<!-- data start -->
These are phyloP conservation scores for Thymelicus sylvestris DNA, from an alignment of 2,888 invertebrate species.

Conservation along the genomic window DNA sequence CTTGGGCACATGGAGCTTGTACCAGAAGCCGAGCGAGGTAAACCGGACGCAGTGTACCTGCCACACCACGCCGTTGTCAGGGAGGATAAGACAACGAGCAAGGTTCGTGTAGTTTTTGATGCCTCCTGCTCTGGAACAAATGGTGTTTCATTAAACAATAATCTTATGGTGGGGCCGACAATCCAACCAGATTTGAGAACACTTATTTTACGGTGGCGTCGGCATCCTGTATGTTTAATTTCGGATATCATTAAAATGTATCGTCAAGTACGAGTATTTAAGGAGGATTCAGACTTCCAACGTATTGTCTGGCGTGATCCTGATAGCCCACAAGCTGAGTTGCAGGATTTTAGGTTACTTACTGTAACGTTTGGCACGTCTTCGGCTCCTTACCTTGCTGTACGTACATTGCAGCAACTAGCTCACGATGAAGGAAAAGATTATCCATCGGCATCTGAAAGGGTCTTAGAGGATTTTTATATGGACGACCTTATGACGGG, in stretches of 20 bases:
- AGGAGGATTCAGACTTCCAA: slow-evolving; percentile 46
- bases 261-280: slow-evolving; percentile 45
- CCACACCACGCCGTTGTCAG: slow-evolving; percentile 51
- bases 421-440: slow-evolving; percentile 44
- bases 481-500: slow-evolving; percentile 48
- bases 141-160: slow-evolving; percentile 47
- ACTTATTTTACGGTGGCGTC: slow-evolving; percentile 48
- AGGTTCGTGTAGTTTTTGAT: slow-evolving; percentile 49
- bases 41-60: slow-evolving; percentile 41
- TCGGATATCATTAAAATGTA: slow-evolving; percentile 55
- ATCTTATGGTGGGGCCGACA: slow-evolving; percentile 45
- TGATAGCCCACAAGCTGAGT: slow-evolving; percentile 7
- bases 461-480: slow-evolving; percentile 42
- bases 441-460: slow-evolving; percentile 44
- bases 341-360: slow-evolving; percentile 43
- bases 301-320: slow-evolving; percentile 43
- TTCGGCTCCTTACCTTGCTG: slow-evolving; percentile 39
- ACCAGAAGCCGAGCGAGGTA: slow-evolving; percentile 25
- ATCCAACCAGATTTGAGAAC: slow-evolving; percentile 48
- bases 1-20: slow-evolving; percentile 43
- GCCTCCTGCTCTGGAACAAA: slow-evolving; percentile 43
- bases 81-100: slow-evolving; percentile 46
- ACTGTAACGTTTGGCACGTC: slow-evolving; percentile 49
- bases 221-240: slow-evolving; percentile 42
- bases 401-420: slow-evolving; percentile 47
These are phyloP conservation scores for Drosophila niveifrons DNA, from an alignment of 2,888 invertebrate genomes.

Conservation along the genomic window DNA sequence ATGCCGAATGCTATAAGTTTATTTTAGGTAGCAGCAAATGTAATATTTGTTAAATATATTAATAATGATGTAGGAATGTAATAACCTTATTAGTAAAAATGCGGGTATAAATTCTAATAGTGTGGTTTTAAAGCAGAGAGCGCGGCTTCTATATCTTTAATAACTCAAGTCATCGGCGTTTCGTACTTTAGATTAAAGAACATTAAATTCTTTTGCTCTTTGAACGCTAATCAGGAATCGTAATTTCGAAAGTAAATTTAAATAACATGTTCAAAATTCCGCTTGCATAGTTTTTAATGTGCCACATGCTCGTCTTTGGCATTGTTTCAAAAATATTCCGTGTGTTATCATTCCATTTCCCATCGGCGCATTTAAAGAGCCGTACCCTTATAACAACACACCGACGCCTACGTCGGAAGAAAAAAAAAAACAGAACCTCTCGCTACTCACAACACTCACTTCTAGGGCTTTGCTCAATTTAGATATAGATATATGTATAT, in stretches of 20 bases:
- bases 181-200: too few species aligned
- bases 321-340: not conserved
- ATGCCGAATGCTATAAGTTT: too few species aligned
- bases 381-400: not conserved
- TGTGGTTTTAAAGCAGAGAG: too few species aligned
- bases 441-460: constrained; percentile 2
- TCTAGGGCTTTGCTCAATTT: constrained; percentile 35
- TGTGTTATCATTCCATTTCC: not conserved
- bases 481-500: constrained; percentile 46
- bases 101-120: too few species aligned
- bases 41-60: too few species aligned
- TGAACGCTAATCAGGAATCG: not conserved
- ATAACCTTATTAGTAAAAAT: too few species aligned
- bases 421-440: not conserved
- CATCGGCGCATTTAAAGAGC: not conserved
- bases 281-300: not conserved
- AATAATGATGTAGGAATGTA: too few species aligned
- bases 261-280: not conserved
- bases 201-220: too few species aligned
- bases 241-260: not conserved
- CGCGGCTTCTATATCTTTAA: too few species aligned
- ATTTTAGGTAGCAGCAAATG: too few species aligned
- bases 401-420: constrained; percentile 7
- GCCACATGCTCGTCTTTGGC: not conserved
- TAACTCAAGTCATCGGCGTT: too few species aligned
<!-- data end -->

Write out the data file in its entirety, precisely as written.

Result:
These are phyloP conservation scores for Thymelicus sylvestris DNA, from an alignment of 2,888 invertebrate species.

Conservation along the genomic window DNA sequence CTTGGGCACATGGAGCTTGTACCAGAAGCCGAGCGAGGTAAACCGGACGCAGTGTACCTGCCACACCACGCCGTTGTCAGGGAGGATAAGACAACGAGCAAGGTTCGTGTAGTTTTTGATGCCTCCTGCTCTGGAACAAATGGTGTTTCATTAAACAATAATCTTATGGTGGGGCCGACAATCCAACCAGATTTGAGAACACTTATTTTACGGTGGCGTCGGCATCCTGTATGTTTAATTTCGGATATCATTAAAATGTATCGTCAAGTACGAGTATTTAAGGAGGATTCAGACTTCCAACGTATTGTCTGGCGTGATCCTGATAGCCCACAAGCTGAGTTGCAGGATTTTAGGTTACTTACTGTAACGTTTGGCACGTCTTCGGCTCCTTACCTTGCTGTACGTACATTGCAGCAACTAGCTCACGATGAAGGAAAAGATTATCCATCGGCATCTGAAAGGGTCTTAGAGGATTTTTATATGGACGACCTTATGACGGG, in stretches of 20 bases:
- AGGAGGATTCAGACTTCCAA: slow-evolving; percentile 46
- bases 261-280: slow-evolving; percentile 45
- CCACACCACGCCGTTGTCAG: slow-evolving; percentile 51
- bases 421-440: slow-evolving; percentile 44
- bases 481-500: slow-evolving; percentile 48
- bases 141-160: slow-evolving; percentile 47
- ACTTATTTTACGGTGGCGTC: slow-evolving; percentile 48
- AGGTTCGTGTAGTTTTTGAT: slow-evolving; percentile 49
- bases 41-60: slow-evolving; percentile 41
- TCGGATATCATTAAAATGTA: slow-evolving; percentile 55
- ATCTTATGGTGGGGCCGACA: slow-evolving; percentile 45
- TGATAGCCCACAAGCTGAGT: slow-evolving; percentile 7
- bases 461-480: slow-evolving; percentile 42
- bases 441-460: slow-evolving; percentile 44
- bases 341-360: slow-evolving; percentile 43
- bases 301-320: slow-evolving; percentile 43
- TTCGGCTCCTTACCTTGCTG: slow-evolving; percentile 39
- ACCAGAAGCCGAGCGAGGTA: slow-evolving; percentile 25
- ATCCAACCAGATTTGAGAAC: slow-evolving; percentile 48
- bases 1-20: slow-evolving; percentile 43
- GCCTCCTGCTCTGGAACAAA: slow-evolving; percentile 43
- bases 81-100: slow-evolving; percentile 46
- ACTGTAACGTTTGGCACGTC: slow-evolving; percentile 49
- bases 221-240: slow-evolving; percentile 42
- bases 401-420: slow-evolving; percentile 47
These are phyloP conservation scores for Drosophila niveifrons DNA, from an alignment of 2,888 invertebrate genomes.

Conservation along the genomic window DNA sequence ATGCCGAATGCTATAAGTTTATTTTAGGTAGCAGCAAATGTAATATTTGTTAAATATATTAATAATGATGTAGGAATGTAATAACCTTATTAGTAAAAATGCGGGTATAAATTCTAATAGTGTGGTTTTAAAGCAGAGAGCGCGGCTTCTATATCTTTAATAACTCAAGTCATCGGCGTTTCGTACTTTAGATTAAAGAACATTAAATTCTTTTGCTCTTTGAACGCTAATCAGGAATCGTAATTTCGAAAGTAAATTTAAATAACATGTTCAAAATTCCGCTTGCATAGTTTTTAATGTGCCACATGCTCGTCTTTGGCATTGTTTCAAAAATATTCCGTGTGTTATCATTCCATTTCCCATCGGCGCATTTAAAGAGCCGTACCCTTATAACAACACACCGACGCCTACGTCGGAAGAAAAAAAAAAACAGAACCTCTCGCTACTCACAACACTCACTTCTAGGGCTTTGCTCAATTTAGATATAGATATATGTATAT, in stretches of 20 bases:
- bases 181-200: too few species aligned
- bases 321-340: not conserved
- ATGCCGAATGCTATAAGTTT: too few species aligned
- bases 381-400: not conserved
- TGTGGTTTTAAAGCAGAGAG: too few species aligned
- bases 441-460: constrained; percentile 2
- TCTAGGGCTTTGCTCAATTT: constrained; percentile 35
- TGTGTTATCATTCCATTTCC: not conserved
- bases 481-500: constrained; percentile 46
- bases 101-120: too few species aligned
- bases 41-60: too few species aligned
- TGAACGCTAATCAGGAATCG: not conserved
- ATAACCTTATTAGTAAAAAT: too few species aligned
- bases 421-440: not conserved
- CATCGGCGCATTTAAAGAGC: not conserved
- bases 281-300: not conserved
- AATAATGATGTAGGAATGTA: too few species aligned
- bases 261-280: not conserved
- bases 201-220: too few species aligned
- bases 241-260: not conserved
- CGCGGCTTCTATATCTTTAA: too few species aligned
- ATTTTAGGTAGCAGCAAATG: too few species aligned
- bases 401-420: constrained; percentile 7
- GCCACATGCTCGTCTTTGGC: not conserved
- TAACTCAAGTCATCGGCGTT: too few species aligned